- Turkey are the European champions, but they’re punting on the women’s senior race entirely to focus on the relay. Individually, the top six women from Euro XC in December will all be absent. The top finisher that will be in Kampala is Spain’s Trihas Gebre, who was seventh and has run well on the cross country circuit this winter.
So Who’s Going to Win? Can Alice Aprot Become World Champion Like Her Brother?
Irene Cheptai, Faith Kipyegon, Alice Aprot, Ruth Jebet, Senbere Teferi and Belaynesh Oljira all have a case to win. We like Aprot. Let’s not overcomplicate this. She’s run 29:53 for 10,000 meters, way better than anyone else in the field, and this happens to be a 10,000-meter race. She also ran that time seven months ago, so she’s in the prime of her career. And she showed in the Olympic final in Rio that she’s not afraid to push the pace early. That’s the kind of strength and confidence you need to win World XC.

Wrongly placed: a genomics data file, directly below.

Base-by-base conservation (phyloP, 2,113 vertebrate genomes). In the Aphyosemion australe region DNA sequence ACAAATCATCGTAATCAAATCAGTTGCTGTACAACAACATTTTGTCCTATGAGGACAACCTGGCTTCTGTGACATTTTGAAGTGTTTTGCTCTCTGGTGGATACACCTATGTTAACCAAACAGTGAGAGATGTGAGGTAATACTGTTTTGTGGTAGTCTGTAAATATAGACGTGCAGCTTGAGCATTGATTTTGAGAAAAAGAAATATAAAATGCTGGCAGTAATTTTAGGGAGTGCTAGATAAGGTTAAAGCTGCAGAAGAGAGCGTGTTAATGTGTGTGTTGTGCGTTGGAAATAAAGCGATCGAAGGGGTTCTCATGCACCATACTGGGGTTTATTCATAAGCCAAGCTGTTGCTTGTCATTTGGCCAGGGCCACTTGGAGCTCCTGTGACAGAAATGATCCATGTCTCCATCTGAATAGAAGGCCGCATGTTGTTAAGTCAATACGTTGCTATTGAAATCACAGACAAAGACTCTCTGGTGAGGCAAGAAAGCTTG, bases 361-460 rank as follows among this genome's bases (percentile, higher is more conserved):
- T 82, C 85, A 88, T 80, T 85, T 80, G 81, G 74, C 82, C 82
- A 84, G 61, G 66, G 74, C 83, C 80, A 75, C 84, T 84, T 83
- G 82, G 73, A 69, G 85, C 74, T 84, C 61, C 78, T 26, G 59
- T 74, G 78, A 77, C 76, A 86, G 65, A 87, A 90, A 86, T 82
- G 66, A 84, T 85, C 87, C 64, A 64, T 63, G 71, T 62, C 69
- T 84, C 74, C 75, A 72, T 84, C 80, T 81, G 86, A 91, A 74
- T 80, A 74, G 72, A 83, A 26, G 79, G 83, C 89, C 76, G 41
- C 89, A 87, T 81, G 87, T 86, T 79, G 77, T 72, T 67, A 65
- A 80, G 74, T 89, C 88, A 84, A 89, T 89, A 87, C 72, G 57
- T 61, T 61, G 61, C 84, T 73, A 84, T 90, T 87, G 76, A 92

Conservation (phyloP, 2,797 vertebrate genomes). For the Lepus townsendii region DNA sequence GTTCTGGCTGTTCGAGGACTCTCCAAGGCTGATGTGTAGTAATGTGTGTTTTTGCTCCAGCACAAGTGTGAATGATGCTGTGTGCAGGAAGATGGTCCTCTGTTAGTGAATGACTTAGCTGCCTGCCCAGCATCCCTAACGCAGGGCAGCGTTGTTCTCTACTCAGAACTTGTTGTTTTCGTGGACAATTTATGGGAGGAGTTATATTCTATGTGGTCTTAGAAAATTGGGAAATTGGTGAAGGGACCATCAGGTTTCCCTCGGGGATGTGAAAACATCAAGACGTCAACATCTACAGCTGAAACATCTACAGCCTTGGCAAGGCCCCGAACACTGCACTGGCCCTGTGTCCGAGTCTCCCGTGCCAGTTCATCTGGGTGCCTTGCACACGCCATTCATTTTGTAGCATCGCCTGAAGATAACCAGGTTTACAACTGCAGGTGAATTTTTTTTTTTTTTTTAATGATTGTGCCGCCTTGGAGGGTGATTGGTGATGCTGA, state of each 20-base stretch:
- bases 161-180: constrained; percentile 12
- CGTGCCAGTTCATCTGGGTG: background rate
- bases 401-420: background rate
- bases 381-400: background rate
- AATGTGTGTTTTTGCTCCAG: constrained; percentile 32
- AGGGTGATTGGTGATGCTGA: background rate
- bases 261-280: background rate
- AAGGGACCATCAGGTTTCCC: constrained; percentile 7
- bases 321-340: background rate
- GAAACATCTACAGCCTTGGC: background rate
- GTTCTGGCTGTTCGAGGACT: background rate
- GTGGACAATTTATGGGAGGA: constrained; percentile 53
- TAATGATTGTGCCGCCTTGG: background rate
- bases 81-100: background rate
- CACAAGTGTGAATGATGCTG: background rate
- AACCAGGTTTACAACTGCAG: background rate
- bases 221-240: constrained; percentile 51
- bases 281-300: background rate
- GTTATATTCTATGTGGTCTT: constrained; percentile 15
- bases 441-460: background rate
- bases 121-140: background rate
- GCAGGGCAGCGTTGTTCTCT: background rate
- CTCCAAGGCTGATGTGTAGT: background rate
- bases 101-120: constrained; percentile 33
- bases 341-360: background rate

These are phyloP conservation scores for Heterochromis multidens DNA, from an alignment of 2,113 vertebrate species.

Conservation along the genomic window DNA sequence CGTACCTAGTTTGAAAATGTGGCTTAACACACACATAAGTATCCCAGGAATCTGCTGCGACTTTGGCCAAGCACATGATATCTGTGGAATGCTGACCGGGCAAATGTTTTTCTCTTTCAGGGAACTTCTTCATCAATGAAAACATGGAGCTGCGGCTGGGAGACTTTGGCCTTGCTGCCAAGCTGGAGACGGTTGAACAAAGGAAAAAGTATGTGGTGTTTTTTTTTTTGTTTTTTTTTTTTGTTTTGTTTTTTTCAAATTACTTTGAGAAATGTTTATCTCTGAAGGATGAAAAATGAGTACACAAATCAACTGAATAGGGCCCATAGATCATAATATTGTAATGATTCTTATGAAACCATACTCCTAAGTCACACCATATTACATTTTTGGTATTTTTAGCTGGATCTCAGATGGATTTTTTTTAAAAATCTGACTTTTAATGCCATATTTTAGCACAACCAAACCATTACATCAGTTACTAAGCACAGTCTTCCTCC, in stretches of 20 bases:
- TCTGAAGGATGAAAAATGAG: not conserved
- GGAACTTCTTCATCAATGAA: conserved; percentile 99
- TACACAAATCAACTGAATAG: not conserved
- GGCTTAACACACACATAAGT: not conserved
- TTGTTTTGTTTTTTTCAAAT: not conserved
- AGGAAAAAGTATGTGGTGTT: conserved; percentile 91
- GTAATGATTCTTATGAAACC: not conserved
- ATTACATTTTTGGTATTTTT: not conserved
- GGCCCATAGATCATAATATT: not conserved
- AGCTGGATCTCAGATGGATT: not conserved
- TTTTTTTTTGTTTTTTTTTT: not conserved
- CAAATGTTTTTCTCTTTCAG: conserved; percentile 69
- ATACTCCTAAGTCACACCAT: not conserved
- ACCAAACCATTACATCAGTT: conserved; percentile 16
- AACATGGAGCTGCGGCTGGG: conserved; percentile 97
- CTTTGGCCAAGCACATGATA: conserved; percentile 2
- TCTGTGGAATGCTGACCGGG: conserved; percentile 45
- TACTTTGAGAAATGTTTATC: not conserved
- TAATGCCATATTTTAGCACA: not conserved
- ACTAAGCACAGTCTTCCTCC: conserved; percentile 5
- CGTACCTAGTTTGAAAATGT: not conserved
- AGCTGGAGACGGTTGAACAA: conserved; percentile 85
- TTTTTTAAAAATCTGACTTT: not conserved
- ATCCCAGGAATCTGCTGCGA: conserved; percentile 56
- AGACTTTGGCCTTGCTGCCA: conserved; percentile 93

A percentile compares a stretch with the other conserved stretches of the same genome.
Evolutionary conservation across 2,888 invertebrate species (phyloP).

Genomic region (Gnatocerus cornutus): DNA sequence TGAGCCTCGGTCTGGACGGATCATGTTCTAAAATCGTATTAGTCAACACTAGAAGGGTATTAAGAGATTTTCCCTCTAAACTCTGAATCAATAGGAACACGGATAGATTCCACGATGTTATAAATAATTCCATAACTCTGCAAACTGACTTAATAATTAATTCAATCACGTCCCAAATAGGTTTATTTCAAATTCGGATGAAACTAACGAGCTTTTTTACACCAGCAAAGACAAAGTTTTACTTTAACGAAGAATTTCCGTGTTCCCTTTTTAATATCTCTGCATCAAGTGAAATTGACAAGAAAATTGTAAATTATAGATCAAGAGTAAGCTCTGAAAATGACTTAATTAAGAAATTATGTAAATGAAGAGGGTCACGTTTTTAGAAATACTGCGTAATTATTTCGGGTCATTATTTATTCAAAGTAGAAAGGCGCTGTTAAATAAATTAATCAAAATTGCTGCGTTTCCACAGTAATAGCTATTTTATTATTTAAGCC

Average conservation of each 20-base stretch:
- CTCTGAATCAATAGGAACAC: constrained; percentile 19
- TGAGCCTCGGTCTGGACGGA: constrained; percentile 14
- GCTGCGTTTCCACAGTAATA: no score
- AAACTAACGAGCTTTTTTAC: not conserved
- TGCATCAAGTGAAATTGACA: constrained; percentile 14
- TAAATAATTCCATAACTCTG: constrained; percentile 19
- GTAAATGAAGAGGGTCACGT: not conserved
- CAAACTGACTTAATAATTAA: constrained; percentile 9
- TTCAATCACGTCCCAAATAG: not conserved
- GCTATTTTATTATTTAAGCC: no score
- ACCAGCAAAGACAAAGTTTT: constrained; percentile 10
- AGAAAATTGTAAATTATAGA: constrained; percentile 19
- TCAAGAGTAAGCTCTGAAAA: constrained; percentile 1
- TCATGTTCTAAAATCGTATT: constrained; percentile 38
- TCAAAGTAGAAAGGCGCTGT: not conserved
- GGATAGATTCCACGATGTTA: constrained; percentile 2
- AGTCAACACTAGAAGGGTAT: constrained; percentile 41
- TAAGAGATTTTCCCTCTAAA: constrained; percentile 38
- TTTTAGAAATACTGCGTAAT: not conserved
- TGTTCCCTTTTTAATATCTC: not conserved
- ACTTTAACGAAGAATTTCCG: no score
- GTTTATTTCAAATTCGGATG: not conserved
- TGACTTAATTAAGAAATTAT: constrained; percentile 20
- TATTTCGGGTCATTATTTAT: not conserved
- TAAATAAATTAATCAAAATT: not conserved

And if Aprot wins, what a story it will be. Her brother Joseph Ebuya was the surprise winner of the 2010 World Cross Country Championships.
As for the team battle, Kenya should run away with it. We’d be interested to see the score of a dual meet between Kenya and the rest of the world. If the Americans could finish in the top five, that would be a great day.